On July 15, 2014, the Federal Aviation Administration (FAA) published its latest National Policy Notice concerning drones, titled "Education, Compliance, and Enforcement of Unauthorized Unmanned Aircraft Systems Operators."1 The Notice provides guidance to aviation safety inspectors investigating individuals or entities who operate their Unmanned Aircraft Systems (UAS) in a "non-compliant" way. The FAA published the Notice in response to the "increasing number of UAS-incident reports," in order to ensure continued safe UAS operations.
What Will the Aviation Safety Investigators Do? The Notice directs that investigators' first priority should be educating non-compliant drone users, not charging them. It declares that the "FAA will use outreach and education to encourage voluntary compliance."
To this end, the Notice recommends using "counseling" or "informational" letters to advise operators about regulatory compliance, and even attaches a "template informational letter" that describes the processes available to ensure that an operator's use of UAS is compliant. These processes include (i) limiting the use to recreational purposes; (ii) obtaining a Certificate of Waiver or Authorization; (iii) obtaining a special airworthiness certificate; or (iv) obtaining a Section 333 exemption.2 Notably, the FAA maintains that these informational letters are "strictly advisory," and therefore would not constitute agency action against an operator.
Only when informational counseling fails, or when the operator is "uncooperative or intentionally noncompliant," will administrative or legal enforcement action be appropriate. Even then, the Notice maintains that its focus is on "risk to safety," and thus such enforcement actions should be concentrating on UAS operations that pose "medium to high risk" to the National Airspace System. If it gets to the point of enforcement, the operator's name and a description of the circumstances will be entered into the FAA's Program Tracking and Reporting Subsystem database.
What Type of Enforcement Action Could an Operator Face? If an enforcement action is appropriate, the aviation safety inspector ("ASI") must evaluate whether to take administrative or legal action. In determining which to choose, the UAS Integration Office or Regional Counsel's Office will provide guidance, but inspectors should also be mindful of the "Enforcement Decision Process" set forth in Appendix F to FAA Order 2150.3B:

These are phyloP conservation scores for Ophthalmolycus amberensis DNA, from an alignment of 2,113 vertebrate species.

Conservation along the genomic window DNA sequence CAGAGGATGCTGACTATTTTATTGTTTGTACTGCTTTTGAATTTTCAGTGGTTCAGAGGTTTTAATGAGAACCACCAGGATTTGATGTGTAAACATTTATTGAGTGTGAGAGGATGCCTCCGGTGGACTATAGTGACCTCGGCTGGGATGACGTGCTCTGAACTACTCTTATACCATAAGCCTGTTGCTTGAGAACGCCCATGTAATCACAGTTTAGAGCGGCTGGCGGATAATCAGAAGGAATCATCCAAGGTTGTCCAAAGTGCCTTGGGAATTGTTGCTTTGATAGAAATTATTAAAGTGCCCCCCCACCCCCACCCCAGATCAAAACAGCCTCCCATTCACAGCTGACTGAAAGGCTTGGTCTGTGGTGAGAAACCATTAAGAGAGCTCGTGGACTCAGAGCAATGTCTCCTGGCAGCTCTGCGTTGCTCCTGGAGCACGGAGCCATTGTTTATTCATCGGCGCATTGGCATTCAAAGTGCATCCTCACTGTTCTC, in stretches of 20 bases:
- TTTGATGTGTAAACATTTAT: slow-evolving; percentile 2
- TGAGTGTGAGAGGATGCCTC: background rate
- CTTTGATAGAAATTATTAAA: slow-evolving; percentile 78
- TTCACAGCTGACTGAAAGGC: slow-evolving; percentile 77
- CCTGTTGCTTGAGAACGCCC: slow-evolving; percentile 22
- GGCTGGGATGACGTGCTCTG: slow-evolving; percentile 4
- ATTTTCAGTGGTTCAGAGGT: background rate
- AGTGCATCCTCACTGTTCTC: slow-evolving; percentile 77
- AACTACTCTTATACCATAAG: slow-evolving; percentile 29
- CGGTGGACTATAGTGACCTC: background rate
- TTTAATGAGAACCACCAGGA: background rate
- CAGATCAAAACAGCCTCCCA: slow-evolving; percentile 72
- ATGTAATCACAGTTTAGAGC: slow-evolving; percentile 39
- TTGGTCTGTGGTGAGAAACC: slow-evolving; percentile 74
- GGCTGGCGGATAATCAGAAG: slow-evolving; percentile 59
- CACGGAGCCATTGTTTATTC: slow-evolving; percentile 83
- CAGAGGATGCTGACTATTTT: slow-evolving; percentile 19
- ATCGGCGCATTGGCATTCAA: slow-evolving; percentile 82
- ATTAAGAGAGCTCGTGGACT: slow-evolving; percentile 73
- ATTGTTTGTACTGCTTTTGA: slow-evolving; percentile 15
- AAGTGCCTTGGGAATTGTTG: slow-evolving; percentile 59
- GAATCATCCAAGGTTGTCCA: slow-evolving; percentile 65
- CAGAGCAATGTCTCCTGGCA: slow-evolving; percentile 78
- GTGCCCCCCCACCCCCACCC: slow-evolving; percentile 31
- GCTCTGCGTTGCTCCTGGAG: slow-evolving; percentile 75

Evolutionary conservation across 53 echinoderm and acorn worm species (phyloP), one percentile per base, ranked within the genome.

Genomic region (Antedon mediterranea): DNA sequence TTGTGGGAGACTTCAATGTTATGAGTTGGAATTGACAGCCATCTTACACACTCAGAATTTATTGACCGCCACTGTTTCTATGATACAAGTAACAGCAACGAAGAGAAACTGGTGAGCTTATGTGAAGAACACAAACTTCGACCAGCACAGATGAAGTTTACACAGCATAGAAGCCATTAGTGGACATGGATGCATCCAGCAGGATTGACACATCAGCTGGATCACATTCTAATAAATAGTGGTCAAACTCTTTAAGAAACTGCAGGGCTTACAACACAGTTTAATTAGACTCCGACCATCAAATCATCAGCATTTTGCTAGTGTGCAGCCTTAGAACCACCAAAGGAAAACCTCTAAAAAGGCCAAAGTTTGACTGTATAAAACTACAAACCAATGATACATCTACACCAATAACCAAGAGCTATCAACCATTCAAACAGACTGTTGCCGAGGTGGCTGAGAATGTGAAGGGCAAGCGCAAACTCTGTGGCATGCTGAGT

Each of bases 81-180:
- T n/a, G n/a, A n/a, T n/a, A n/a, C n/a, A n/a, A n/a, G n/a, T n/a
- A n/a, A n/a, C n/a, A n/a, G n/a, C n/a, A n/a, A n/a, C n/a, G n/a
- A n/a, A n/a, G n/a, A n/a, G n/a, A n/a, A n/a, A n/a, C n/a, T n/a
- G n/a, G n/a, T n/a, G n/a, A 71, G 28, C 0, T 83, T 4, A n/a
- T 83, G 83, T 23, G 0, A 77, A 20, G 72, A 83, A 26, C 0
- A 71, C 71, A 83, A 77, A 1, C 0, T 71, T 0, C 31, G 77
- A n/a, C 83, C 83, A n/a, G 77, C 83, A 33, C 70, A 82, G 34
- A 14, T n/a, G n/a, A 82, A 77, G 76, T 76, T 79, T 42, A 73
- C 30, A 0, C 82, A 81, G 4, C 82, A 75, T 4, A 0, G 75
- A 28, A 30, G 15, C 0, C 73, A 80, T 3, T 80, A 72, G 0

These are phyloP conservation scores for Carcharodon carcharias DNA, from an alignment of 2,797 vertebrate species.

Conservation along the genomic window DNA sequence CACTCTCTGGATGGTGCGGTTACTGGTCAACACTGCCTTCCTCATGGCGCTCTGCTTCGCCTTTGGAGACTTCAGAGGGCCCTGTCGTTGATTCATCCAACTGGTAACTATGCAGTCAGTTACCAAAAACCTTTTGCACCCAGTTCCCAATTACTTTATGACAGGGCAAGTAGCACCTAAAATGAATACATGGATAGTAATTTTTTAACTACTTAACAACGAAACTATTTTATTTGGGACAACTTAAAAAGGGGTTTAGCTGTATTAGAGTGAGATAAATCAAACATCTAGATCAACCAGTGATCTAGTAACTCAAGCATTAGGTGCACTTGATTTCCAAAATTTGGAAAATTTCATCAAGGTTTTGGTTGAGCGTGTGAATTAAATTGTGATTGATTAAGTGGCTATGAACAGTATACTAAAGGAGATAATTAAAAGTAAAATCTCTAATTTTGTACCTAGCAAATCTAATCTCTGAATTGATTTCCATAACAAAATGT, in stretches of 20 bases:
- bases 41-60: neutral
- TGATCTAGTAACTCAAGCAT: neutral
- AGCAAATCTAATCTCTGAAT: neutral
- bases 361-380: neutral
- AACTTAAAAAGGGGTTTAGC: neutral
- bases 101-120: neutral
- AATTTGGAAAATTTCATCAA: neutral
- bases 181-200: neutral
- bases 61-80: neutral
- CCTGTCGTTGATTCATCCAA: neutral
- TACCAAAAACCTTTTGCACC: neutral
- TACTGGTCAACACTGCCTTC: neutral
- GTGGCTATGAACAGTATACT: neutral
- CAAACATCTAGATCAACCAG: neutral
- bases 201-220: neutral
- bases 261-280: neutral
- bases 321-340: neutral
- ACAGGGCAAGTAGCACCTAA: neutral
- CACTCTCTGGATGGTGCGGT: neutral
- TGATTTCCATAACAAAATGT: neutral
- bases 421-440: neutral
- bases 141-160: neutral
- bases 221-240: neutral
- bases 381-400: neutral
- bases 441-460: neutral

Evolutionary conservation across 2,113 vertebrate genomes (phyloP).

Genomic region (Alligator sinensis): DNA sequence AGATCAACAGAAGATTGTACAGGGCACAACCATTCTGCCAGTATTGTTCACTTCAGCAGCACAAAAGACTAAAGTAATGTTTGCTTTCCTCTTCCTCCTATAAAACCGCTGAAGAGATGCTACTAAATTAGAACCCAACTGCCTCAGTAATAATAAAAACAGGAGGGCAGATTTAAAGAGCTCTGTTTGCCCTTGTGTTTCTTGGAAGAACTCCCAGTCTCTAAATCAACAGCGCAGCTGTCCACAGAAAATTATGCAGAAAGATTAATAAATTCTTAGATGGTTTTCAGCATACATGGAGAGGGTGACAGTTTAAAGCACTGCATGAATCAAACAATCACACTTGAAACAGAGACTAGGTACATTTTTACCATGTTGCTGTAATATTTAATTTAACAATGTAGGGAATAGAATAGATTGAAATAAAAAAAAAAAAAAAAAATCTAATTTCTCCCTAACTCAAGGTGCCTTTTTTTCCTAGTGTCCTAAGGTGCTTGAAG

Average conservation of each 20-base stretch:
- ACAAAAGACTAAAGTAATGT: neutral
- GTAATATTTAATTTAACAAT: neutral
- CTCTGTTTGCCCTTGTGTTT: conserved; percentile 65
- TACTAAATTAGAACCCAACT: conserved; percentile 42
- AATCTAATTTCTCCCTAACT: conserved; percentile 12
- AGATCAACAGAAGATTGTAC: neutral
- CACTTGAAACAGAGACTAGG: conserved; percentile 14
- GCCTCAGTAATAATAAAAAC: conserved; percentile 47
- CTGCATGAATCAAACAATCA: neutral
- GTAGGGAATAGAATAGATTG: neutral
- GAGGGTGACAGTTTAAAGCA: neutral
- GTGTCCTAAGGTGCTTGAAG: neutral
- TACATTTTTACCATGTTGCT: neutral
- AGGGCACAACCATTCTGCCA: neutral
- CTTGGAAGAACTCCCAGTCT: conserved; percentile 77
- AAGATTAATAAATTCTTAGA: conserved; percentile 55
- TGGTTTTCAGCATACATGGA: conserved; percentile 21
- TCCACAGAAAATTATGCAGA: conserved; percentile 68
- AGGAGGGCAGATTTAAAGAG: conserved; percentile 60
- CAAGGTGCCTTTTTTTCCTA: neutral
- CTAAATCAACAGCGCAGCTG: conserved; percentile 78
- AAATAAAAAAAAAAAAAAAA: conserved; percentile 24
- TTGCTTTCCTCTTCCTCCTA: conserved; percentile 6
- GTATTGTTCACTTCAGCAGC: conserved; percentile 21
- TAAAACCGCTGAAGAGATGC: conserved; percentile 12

It is clear that the type and severity of enforcement action a UAS operator may face for a violation will be highly dependent on the level of risk associated with the UAS operations. Formal administrative actions, which will be used to combat lower risk activities, may include warning notices, letters requesting corrective action, and letters of investigation. Legal enforcement sanctions, which will be used to address high risk operations, are more serious, ranging from remedial training to civil penalties, to indefinite operator certificate suspension or certificate revocation. Although certificate revocation would certainly act as a deterrent for a certified pilot, the level of deterrent for UAS operators (many of whom are currently operating without certification) is yet to be seen.
What Does It Mean? Operators should be aware that inspectors now have some guidelines for investigating and pursuing non-compliant UAS use. At bottom, however, inspectors maintain wide discretion in how they conduct their investigations and pursue enforcement measures against alleged violators. There are also open legal questions as to whether the FAA has authority to pursue any enforcement proceedings related to UAS use in the first place. Perhaps the FAA's less aggressive approach to enforcement in the Notice is a reflection of the legal uncertainty regarding its authority.
We look forward to the FAA issuing its much-anticipated regulations related to small UAS operations. Hopefully then there will be some clarity for UAS users.
1 The Notice is available at http://www.faa.gov/regulations_policies/orders_notices
2 For further discussion of these options, see the following Morrison & Foerster client alerts: Drones: A Bird's-Eye View of the (Non-Privacy) Legal Landscape for UAS, available at http://www.mofo.com/~/media/Files/ClientAlert/140520Drones.pdf , and Drones: Hollywood's Requests for Regulatory Exemptions from the FAA Could Get UAS for Commercial Use Off the Ground, available at http://www.mofo.com/~/media/Files/ClientAlert/140604Drones.pdf
Because of the generality of this update, the information provided herein may not be applicable in all situations and should not be acted upon without specific legal advice based on particular situations.
© Morrison & Foerster LLP. All rights reserved